When hate comes to your town


What do you do when hate comes to your neighborhood?

That’s a question my community and I, in Chevy Chase, had to unfortunately grapple with a couple of weeks ago after an individual left anti-Semitic literature on the doorstep of several of our neighbors’ houses.

At first, I was aghast that someone would feel confident about coming into my neighborhood to directly attack people he did not know, to terrify them just because they were Jewish.

But then the neighborhood reacted, with sounds of anger and disbelief that such an event could take place. Neighbors expressed outrage and sympathy towards the affected families. Their support gave me and the rest of our community the strength we needed to stand firm against this hate.


And many of these neighbors were not Jewish.

There’s a lesson in this for all of us. When hate shows its ugly face, it affects us all, not just those who are directly targeted. Today it’s Jews, tomorrow Latinos, the next day homosexuals. Hate truly knows no boundaries, and when it arrives, there’s only one thing to do.

Reject it loudly.

As an American Jew who has grown up in a society that has given me and my family safety, freedom and economic security, I continually feel a need to give back and to speak out against injustice. And as an elected council member of the Town of Chevy Chase, I feel empowered to do so.

There is no room for hate in our communities. If we have learned anything from Jewish history, it’s that when haters show up and begin to scapegoat others, it is time to shout them down. Yet this is not only the responsibility of our elected leaders, our police, the media and our clergy. This is also the responsibility of everyday citizens. Everyday citizens set the tone, in big ways and small, of the kinds of communities we live in.

That is what I learned from my community after this incident, and that is what I thought about this Rosh Hashanah.

Despite the challenges we are facing as a country and as American Jews, we have much to be grateful for this year. And for my generation of American Jews, who were brought up with a strong sense of identify forged in the shadow of the twin dominant Jewish experiences of the 20th century — the Holocaust and the establishment of the State of Israel — now is our moment to confront the dark wave of hate rumbling through our communities.

And we will. But we will not do it alone. We will do it as both Americans and as Jews.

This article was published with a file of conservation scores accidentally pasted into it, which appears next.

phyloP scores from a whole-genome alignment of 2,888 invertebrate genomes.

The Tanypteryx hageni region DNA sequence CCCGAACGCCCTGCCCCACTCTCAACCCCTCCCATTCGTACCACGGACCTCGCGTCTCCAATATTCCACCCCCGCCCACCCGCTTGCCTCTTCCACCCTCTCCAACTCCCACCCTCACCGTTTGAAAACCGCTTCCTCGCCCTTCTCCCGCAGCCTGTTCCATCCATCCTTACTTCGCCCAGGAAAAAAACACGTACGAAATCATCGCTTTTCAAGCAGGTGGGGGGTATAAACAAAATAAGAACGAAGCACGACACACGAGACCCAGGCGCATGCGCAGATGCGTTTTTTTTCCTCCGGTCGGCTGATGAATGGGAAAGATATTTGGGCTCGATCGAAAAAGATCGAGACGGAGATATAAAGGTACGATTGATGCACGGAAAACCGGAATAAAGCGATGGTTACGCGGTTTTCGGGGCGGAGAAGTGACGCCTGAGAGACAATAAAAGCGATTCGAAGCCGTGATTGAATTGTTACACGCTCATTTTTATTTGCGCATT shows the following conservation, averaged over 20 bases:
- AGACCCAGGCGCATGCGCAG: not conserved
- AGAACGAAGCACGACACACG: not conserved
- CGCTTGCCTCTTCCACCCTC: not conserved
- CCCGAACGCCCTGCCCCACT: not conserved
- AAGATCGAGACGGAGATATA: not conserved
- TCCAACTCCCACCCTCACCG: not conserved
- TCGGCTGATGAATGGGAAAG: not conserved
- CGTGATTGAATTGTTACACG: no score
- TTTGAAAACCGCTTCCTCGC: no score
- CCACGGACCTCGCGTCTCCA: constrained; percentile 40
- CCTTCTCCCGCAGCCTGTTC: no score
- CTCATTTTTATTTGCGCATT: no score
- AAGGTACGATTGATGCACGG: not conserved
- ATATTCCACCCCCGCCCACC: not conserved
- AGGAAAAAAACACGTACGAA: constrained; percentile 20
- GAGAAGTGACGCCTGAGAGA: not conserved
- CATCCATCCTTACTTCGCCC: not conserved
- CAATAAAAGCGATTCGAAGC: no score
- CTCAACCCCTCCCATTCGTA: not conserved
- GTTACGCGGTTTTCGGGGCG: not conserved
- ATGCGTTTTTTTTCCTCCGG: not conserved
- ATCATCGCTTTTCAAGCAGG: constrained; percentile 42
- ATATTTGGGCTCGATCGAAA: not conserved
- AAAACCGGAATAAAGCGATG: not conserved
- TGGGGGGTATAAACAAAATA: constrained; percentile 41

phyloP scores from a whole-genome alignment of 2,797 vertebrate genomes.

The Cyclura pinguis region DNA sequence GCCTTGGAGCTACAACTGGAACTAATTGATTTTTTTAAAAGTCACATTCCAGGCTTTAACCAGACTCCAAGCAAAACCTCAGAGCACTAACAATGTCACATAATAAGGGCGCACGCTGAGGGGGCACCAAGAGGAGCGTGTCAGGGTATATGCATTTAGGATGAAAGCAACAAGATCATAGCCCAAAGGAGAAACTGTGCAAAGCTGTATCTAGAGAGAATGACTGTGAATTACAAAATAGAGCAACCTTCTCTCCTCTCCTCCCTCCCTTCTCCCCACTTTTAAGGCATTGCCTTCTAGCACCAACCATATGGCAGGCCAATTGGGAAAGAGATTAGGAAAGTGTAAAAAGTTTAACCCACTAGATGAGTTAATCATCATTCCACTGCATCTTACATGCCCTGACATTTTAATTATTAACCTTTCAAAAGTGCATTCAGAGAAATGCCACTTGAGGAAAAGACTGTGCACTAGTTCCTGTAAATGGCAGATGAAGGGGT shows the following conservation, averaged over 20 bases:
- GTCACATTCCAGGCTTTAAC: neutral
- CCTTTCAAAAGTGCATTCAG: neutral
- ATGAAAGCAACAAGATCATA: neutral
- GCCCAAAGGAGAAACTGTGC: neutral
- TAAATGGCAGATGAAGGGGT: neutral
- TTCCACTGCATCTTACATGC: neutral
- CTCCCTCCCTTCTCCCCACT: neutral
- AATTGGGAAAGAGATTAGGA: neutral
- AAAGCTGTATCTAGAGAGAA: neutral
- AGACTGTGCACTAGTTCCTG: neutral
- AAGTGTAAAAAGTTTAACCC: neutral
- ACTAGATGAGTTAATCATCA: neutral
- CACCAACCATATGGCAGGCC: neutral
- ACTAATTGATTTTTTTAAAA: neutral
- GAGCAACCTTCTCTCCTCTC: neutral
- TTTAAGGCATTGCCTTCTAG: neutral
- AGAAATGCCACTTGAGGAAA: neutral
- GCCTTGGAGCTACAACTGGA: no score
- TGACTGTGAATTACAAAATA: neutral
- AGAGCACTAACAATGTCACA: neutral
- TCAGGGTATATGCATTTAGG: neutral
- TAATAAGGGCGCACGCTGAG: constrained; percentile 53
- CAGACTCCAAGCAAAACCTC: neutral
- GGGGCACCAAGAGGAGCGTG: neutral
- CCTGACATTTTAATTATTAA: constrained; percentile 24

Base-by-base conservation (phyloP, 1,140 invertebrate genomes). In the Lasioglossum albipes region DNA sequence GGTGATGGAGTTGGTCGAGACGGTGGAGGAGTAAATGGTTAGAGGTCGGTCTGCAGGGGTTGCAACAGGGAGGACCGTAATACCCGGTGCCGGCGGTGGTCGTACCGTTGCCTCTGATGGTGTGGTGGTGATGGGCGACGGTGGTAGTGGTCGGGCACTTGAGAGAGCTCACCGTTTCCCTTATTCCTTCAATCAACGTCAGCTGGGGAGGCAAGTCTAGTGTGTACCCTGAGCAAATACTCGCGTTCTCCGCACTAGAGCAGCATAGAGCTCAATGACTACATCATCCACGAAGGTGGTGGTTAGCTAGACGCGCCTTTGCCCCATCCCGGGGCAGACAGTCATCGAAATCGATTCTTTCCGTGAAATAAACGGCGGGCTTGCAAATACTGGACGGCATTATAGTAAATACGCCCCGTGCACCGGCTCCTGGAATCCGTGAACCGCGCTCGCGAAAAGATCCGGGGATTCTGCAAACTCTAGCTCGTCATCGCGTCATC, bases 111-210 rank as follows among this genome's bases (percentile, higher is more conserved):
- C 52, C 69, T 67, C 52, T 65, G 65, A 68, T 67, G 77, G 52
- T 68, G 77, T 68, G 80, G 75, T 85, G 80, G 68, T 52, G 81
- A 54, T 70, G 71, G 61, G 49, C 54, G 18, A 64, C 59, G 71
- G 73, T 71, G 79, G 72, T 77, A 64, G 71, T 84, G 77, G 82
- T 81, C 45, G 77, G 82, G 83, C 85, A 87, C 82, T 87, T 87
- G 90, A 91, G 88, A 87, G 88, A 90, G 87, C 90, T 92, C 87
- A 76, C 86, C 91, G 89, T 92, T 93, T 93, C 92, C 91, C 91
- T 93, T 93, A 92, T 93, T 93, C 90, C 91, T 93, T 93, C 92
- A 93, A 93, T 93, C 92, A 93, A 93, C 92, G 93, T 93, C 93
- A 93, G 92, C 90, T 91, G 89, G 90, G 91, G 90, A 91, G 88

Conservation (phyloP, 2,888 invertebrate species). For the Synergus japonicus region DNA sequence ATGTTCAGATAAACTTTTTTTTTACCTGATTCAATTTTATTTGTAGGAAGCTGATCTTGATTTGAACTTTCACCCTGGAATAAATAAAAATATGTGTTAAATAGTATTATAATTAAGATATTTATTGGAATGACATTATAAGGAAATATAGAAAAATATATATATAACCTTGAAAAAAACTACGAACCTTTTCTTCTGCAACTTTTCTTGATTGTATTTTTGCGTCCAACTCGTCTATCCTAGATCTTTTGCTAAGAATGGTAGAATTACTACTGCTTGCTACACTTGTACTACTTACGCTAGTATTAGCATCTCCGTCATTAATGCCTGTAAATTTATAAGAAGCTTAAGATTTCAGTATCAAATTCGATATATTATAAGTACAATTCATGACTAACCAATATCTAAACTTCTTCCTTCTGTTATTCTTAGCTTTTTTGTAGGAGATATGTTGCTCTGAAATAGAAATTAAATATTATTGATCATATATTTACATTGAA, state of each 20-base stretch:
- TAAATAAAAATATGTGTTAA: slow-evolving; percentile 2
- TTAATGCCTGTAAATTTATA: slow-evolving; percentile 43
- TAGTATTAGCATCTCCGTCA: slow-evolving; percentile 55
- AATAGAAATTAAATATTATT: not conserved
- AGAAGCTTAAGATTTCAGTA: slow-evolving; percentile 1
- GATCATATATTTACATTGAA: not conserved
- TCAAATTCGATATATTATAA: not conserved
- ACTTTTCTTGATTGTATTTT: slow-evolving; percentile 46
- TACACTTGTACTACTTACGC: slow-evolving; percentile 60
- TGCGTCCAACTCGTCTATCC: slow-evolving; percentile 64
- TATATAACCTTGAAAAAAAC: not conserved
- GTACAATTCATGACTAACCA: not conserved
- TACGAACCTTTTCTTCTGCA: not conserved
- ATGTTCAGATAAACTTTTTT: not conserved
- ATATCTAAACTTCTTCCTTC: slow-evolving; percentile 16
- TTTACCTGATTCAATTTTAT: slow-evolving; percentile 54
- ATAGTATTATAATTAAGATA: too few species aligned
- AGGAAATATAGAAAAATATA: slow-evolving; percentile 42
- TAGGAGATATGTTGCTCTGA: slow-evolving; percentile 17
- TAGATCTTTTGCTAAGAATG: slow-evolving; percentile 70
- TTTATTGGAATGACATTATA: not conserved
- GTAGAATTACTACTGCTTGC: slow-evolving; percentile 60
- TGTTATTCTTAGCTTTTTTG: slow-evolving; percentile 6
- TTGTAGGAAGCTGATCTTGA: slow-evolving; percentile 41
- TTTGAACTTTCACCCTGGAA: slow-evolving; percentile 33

To do this, we need to ensure that we are building bridges to every community in America, so that we create a resilient web against hatred. This has been done by multiple targeted groups in America throughout our country’s history. The greatest example is that of the civil rights movement, when people of all colors, races and religions banded together to fight back against discrimination.

No one group can create the change it needs all by itself. People need allies and friends across multiple communities. It is the same now for American Jews.

So in the lead-up to Yom Kippur and beyond, let us remember the time-tested truth that just like our ancestors and cousins around the world, we too will defeat hatred. But we can only do it in a quintessentially American way, by relying on our country’s diversity, tolerance and openness to help us towards this end.

That belief is what my town provided to its Jewish residents. I’m proud to be living in a town that has neighbors who speak up against hate. And I’m proud to be living in Montgomery County, which is incredibly diverse, with people from all over the world, so that my children can see how diversity is both beautiful and strong.

I’m proud that the American Jewish community fights for the values of openness, inclusion and peace. But we must all be aware that, post-Charlottesville, these benefits of living in America are not free. They must be cherished and cultivated daily. It is not enough to talk about how the world may be changing in negative ways; you must do something about it.

All it takes is for one hostile leaflet to create fear.

So, during these tumultuous days, when hate is coming to many towns in the United States, we must all be resilient. We must all say “no” to the haters and “yes” to those who would lift us up rather than tear us down.

Fortunately, those people are all around us. They are our neighbors and they are our friends.

And if hate ever comes to your town, “they” should also include you.

Joel Rubin is a visiting fellow at Carnegie Mellon University’s Heinz School of Public Policy and Management in Washington, a former deputy assistant secretary of state and a councilman in the Town of Chevy Chase.

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